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The Dangerous Persistence of Illusion

The Dangerous Persistence of Illusion
March 16, 2015
Prices, salaries and the Cuban Marxist
Rogelio Manuel Diaz Moreno

HAVANA TIMES – Comrade Erasmo Calzadilla (who I hope won’t be offended
at being addressed in this “outmoded” way) recently offered his latest
contribution on the subject of prices, salaries and markets. I would
have liked him to take into consideration some ideas if only to refute
them. At the risk of being a nuisance, I’d like to repeat that the
problem of high prices and low salaries in Cuba isn’t so hard to
understand; rather, it can be clarified with a dab of basic political
economy from the old boys: Adam Smith, Richard Wolff and Karl Marx, plus
a little raw objectivity.

In believe many valuable tools of these theories can be clearly applied
here in Cuba. This option, however, has been hampered by the dogmatic
and slanted implementation that was seen here and which didn’t merit the
name of Marxism, not to mention the deliberate distractive techniques of
those who knew better. Another well-used technique born of bad faith,
opportunism, demagogy or other spurious interests was to complicate
things in order to make them sweeter or to confuse their adversaries.
This has not contributed to realistic solutions.

Starting with the obvious, we can see that Cuba is – unfortunately – a
poor Third World society, with a disastrous agriculture and an industry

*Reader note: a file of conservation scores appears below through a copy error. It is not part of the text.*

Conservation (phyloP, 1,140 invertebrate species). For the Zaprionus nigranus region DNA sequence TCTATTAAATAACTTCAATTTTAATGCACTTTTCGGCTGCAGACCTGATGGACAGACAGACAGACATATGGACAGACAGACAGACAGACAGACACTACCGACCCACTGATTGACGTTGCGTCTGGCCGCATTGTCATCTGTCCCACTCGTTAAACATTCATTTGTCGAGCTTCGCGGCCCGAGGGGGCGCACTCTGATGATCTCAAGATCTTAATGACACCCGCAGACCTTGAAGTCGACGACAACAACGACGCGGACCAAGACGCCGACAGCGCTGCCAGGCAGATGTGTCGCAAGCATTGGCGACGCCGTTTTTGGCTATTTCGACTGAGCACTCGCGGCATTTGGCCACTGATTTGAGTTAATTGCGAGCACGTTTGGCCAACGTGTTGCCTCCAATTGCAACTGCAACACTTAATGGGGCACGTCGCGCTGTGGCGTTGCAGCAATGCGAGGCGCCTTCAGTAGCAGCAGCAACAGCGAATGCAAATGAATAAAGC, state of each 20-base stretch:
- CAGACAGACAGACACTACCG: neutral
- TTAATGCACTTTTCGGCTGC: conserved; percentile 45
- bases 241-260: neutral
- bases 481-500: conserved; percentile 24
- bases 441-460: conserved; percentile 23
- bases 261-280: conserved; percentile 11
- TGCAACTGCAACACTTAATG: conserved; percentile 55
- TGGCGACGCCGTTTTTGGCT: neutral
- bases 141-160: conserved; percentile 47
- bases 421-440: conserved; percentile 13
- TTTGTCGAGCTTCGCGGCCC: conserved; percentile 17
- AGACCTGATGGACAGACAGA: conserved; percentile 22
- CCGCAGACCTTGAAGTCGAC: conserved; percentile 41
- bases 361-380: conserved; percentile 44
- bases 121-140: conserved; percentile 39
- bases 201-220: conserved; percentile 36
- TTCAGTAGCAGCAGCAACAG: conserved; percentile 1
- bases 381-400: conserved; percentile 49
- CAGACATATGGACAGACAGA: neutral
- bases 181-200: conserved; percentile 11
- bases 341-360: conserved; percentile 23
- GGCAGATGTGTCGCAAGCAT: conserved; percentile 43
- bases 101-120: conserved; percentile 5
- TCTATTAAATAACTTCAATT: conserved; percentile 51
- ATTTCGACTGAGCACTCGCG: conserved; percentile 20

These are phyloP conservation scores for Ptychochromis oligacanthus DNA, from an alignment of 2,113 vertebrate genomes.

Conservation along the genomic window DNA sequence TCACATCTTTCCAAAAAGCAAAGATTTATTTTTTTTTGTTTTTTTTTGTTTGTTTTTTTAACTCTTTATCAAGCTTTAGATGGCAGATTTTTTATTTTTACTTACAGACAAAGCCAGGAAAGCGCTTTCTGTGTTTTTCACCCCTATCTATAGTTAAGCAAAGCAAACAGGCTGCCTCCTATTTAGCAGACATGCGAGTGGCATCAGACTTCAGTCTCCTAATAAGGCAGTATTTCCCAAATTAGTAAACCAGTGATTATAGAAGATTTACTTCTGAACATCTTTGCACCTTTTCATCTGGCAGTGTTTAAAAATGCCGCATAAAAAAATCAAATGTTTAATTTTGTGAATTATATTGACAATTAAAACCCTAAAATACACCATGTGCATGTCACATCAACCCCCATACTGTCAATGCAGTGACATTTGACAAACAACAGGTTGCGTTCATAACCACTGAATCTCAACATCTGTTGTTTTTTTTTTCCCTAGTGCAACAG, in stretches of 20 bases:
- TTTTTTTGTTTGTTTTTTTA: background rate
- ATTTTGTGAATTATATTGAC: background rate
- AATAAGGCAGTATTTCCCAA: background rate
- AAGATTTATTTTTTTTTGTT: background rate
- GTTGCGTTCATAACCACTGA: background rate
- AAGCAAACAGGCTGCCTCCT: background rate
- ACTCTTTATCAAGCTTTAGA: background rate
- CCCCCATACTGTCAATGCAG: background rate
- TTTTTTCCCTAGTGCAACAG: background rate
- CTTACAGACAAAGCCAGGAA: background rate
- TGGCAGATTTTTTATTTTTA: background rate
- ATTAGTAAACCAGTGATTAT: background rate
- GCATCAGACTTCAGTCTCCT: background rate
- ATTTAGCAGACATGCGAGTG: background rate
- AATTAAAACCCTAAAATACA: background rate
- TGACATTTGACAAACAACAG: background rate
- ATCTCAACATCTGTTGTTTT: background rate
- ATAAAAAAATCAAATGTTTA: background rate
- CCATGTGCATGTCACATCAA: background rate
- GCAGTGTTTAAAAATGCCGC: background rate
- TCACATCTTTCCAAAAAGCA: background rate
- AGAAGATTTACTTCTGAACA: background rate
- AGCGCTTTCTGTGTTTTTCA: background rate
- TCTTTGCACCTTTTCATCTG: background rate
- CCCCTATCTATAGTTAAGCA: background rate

that is generally unproductive, obsolete and decapitalized. This has its
causes, but I prefer to leap directly into the core issue of prices and
salaries.

Simply speaking, a society that suffers from poverty can’t fully satisfy
the material necessities of its entire population. In other times, there
were other methods here for distributing the wealth – great or small –
that was produced or given to us. Today, nothing is given to us and the
market is the fundamental mechanism for distributing the little that is
produced. We have a very simple marketplace, none of the financial
complications of the XXI century. Basically, it’s a market of
equivalents, of merchandise exchange. Real values are interchanged –
food, industrial goods, services – and also abstract values as
represented by money.

The national poverty implies little per capita disposable wealth. The
subjective impression is that the products in the market “are
expensive”. Expensive for whom? The social differences that strike us
imply that the majority go to the market with scant buying power, while
a minority bring a much greater capacity. For these latter, the products
are not so expensive.

Many people sustain that in the more or less near future the laws of
supply and demand will “balance” the prices with the purchasing power of
the majority, (income from their salaries or from small businesses).
They claim that this hasn’t happened quite yet only because some rascals
work badly while others hoard, and still others “won’t allow” this law
to work well. But – they claim – when we have become like the “normal”
countries, these economic laws will cause production to rise and prices
to fall.

In the first place, neither the market nor the famous laws of supply and
demand obligate the producer – or the intermediary – to increase the
quantity of real value that is delivered when money is exchanged for
merchandise. Rather, this is discouraged, and they are induced to hoard
or simply let a part of this value be lost when their market realization
– commercial gain – lessens.

All of this reveals the dangerous persistence of a certain illusion or
fetish that sees the market as the supposed motor force of development